Receiving stroke treatment within the first hours of symptom onset is critical for the best possible outcomes. However, we are the first medical center in Virginia to use a special neuroimaging platform to allow our physicians to expand the stroke treatment window.
Depending on the type of stroke, we may administer clot-dissolving drugs or clot retrieval devices, or we may perform coiling or stenting procedures. These procedures are performed by our neurointerventional specialists in our neurointerventional surgery center.
We also provide neurorehabilitation services and a full range of physical therapy programs to help our patients recover from stroke, including speech therapy, occupational therapy and a driving assessment program.
Symptoms of stroke
If you suspect someone is having a stroke, remember to act "FAST" to identify symptoms. "FAST" is an acronym that stands for:
- Face: Ask the person to smile. Does one side of the face droop?
- Arms: Ask the person to raise both arms. Does one arm drift downward?
- Speech: Ask the person to repeat a simple phrase. Is their speech slurred or strange?
- Time: If you observe any of these stroke warning signs, call 911 immediately.
If you believe someone is experiencing a stroke, call 911 immediately.
Trigeminal neuralgia is an intense, sharp, severe pain that occurs on one side of your face. Although the extreme burning or shock-like pain from this chronic condition typically lasts for only a few minutes, the intensity can be physically and mentally draining.
We are one of only a few neuroscience centers in the nation to offer the full range of treatment options for trigeminal neuralgia, including medications, glycerol injections, microvascular decompression and surgery.
Triggers for the intense flashes of face pain can include vibration or contact with the cheek from activities as simple as:
- Applying makeup
- Eating, drinking and/or talking
- Exposure to the wind or breeze
- Washing the face or brushing the teeth
Diagnosing trigeminal neuralgia can be difficult because many other conditions can cause face pain. Treatments for various types of face pain differ, so finding the cause and making an accurate diagnosis is the key to effectively managing with this disorder.
Neurological treatments we offer
Deep brain stimulation (DBS)
DBS, is a surgical procedure that involves the implantation of a device that sends electrical signals to brain areas responsible for body movement. These electrical signals can help reduce the symptoms of movement disorders.
Deep brain stimulation involves placing a thin metal electrode (about the diameter of a piece of spaghetti) into one of several possible brain targets and attaching it to a computerized pulse generator, which is implanted under the skin in the chest below the collarbone.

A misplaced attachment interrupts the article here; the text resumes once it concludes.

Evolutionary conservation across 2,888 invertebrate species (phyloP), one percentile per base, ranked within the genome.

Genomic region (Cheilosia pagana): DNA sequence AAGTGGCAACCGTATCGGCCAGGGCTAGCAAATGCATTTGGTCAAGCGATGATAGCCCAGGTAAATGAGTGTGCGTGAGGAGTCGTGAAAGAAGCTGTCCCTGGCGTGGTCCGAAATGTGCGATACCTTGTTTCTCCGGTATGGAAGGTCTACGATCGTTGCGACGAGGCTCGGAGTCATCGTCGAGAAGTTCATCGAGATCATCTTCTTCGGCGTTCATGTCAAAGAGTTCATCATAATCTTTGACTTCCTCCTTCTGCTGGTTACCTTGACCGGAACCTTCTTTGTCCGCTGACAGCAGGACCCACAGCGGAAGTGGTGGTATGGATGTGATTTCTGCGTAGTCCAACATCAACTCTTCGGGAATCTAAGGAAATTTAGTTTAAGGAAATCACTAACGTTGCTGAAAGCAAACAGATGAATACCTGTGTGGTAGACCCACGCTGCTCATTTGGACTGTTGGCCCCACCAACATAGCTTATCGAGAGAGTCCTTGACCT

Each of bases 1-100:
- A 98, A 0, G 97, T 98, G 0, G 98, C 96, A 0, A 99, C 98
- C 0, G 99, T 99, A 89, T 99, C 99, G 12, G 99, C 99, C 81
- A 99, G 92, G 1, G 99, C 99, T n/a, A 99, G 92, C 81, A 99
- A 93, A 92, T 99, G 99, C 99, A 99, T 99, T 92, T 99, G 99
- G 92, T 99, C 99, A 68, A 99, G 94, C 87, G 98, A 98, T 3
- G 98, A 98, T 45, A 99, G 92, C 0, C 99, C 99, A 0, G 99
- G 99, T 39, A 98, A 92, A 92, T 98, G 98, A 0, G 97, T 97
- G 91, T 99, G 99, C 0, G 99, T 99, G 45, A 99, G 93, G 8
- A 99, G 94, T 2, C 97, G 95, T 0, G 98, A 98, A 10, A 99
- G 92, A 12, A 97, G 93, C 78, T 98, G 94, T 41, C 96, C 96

DBS is not a cure for movement disorders, but it can successfully treat symptoms by disrupting the abnormal patterns of brain activity that become prominent in these diseases.
As the only hospital within our family of hospitals providing this treatment, we are proud to pioneer focused ultrasound. Focused ultrasound is an incisionless treatment for patients who experience tremors but have not responded to medicine. It is not an invasive procedure and does not require electrodes or probes.
The ultrasound is guided by magnetic resonance imaging (MRI) to treat areas deep in the brain. Ultrasound energy is raised to a high temperature and focused on a small target in the brain. A tiny burn, called an ablation, is created at the targeted point, creating an immediate effect on the tremors.
Patients who undergo the procedure often have immediate and significant reduction in tremors, improving their ability to perform daily activities.
Benefits of focused ultrasound
Focused ultrasound requires no anesthesia, incisions or implanted hardware. Patients are awake throughout the procedure, which allows them to interact with their neurosurgeon and respond to commands to continually evaluate their tremor. This real-time monitoring and feedback allows the neurosurgeon to precisely target areas of the brain controlling the tremor.
Typically, patients do not need to stay in the hospital overnight and are able to rapidly return to normal activities. Additionally, patients often see immediate improvement after the procedure, with full results taking approximately three weeks.
Candidates for focused ultrasound
Focused ultrasound benefits patients who:
- Are age 22 years or older
- Are able to tolerate the procedure and communicate sensations during the procedure
- Are not candidates or are unwilling to have invasive surgery
- Have a confirmed diagnosis of medication-refractory essential tremor
Minimally invasive stereotactic radiosurgery
We are also one of the only hospitals in central Virginia to offer patients access to minimally invasive stereotactic radiosurgery, also referred to as "knifeless" surgery. This procedure uses extremely precise radiation beams to treat a variety of neurological disorders.
The procedure is painless and unlike other treatment options, it does not require patients to cut or shave their hair. Because there is no incision, recovery time is reduced, and most patients leave the hospital the same day as the treatment.
Many patients require physical rehabilitation after a neurological event, such as a stroke. Our physical therapists, speech pathologists and occupational therapists develop personalized neurological rehabilitation programs to help patients regain skills and function.
Neurological care at HCA Virginia
Neurological care is the practice of medicine that focuses on the treatment, function and diagnosis of diseases relating to the nerves and nervous system. Neurologists and neurosurgeons treat disorders that affect the brain or spinal cord.Learn about Neurological care